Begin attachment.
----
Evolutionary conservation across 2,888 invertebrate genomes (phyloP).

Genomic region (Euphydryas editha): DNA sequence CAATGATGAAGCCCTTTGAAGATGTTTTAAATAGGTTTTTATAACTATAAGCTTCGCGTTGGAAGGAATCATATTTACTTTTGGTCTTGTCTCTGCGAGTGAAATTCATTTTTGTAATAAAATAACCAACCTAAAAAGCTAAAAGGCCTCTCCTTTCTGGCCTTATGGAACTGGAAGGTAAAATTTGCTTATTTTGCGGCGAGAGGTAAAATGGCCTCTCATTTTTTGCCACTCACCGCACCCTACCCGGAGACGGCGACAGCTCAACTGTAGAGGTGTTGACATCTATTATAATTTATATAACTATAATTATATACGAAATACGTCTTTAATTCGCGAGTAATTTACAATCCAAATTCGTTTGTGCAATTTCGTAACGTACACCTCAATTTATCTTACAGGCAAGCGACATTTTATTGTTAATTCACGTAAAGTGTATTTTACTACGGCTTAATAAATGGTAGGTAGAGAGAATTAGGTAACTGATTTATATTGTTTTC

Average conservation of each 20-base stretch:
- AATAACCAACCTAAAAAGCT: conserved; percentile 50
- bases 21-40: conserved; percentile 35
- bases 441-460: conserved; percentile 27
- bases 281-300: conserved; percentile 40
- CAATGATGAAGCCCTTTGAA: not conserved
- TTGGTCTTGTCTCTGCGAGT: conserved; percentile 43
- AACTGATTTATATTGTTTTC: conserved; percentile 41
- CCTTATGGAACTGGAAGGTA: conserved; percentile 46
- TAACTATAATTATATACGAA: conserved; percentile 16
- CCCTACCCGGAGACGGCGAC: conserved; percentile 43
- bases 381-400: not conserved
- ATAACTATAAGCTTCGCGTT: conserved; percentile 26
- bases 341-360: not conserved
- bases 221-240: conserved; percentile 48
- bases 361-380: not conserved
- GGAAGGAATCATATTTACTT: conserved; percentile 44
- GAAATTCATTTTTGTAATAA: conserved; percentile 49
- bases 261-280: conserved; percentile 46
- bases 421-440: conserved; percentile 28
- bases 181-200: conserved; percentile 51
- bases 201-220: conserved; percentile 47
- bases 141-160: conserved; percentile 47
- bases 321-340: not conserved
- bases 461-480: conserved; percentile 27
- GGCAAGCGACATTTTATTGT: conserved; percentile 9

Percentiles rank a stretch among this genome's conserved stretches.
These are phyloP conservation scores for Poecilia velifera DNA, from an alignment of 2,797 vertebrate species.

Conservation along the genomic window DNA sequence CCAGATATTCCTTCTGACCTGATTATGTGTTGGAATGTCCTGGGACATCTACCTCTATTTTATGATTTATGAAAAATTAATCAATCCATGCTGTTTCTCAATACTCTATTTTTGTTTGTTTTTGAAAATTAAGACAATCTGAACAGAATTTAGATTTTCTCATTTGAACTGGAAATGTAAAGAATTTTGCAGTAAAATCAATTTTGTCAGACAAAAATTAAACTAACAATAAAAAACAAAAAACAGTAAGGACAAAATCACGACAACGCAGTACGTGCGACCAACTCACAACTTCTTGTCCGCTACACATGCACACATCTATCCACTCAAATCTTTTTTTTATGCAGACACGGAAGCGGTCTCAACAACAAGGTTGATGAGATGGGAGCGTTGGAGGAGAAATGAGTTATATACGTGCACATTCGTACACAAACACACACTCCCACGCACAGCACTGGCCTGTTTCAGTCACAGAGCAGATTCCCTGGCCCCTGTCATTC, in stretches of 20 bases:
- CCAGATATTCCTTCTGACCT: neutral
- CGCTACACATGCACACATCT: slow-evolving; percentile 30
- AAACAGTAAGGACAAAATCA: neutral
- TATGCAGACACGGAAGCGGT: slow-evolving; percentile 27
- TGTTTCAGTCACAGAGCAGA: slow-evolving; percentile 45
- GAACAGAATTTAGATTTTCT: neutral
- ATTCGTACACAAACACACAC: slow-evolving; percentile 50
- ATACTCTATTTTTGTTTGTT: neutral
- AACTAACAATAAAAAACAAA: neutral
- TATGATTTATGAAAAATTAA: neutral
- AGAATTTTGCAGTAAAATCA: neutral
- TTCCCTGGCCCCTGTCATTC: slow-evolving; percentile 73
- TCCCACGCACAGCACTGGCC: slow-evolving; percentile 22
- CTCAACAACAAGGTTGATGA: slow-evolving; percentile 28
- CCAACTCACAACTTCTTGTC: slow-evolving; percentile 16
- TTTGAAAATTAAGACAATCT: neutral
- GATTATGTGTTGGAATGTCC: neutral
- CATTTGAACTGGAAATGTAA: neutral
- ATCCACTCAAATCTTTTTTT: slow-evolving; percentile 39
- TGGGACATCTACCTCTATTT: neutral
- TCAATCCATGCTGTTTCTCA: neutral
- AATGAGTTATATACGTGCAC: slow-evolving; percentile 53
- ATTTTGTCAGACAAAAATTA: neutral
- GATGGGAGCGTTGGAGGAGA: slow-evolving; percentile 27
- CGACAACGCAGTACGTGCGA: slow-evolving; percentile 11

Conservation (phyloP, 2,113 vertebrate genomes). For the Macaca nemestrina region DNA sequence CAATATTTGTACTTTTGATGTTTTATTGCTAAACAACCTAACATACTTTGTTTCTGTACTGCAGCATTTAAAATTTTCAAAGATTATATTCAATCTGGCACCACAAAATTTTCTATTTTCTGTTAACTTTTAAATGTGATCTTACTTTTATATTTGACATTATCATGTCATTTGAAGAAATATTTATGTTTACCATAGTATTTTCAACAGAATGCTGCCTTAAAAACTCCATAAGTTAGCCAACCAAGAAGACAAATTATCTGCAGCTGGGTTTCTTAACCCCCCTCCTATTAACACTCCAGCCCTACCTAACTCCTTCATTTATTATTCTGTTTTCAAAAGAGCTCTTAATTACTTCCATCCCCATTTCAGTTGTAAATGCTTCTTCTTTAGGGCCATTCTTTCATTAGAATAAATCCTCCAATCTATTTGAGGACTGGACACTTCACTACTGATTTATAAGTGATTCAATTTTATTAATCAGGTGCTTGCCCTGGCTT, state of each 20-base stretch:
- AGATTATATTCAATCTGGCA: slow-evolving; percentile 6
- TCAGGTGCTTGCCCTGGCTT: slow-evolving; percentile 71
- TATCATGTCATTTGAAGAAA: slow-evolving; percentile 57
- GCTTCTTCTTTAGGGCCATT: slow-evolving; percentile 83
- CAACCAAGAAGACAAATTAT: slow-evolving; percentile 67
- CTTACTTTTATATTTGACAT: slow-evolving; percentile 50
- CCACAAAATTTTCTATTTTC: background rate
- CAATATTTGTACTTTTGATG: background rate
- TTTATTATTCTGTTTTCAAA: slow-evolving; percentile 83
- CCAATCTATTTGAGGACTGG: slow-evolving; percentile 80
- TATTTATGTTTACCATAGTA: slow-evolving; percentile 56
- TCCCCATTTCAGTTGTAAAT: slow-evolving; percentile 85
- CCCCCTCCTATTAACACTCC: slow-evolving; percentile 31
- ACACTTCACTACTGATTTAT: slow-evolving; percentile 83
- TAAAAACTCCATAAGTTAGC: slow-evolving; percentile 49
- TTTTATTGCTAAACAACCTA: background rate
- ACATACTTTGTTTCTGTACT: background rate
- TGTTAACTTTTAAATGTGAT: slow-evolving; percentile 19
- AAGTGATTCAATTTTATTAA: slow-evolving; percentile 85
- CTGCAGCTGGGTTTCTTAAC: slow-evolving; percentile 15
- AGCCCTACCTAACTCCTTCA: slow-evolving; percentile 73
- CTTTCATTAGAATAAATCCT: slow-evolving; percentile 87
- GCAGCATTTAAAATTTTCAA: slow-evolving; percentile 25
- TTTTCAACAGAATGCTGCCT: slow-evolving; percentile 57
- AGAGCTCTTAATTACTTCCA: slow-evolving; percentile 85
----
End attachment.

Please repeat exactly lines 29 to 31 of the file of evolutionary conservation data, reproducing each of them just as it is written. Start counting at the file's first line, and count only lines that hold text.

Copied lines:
Percentiles rank a stretch among this genome's conserved stretches.
These are phyloP conservation scores for Poecilia velifera DNA, from an alignment of 2,797 vertebrate species.

Conservation along the genomic window DNA sequence CCAGATATTCCTTCTGACCTGATTATGTGTTGGAATGTCCTGGGACATCTACCTCTATTTTATGATTTATGAAAAATTAATCAATCCATGCTGTTTCTCAATACTCTATTTTTGTTTGTTTTTGAAAATTAAGACAATCTGAACAGAATTTAGATTTTCTCATTTGAACTGGAAATGTAAAGAATTTTGCAGTAAAATCAATTTTGTCAGACAAAAATTAAACTAACAATAAAAAACAAAAAACAGTAAGGACAAAATCACGACAACGCAGTACGTGCGACCAACTCACAACTTCTTGTCCGCTACACATGCACACATCTATCCACTCAAATCTTTTTTTTATGCAGACACGGAAGCGGTCTCAACAACAAGGTTGATGAGATGGGAGCGTTGGAGGAGAAATGAGTTATATACGTGCACATTCGTACACAAACACACACTCCCACGCACAGCACTGGCCTGTTTCAGTCACAGAGCAGATTCCCTGGCCCCTGTCATTC, in stretches of 20 bases: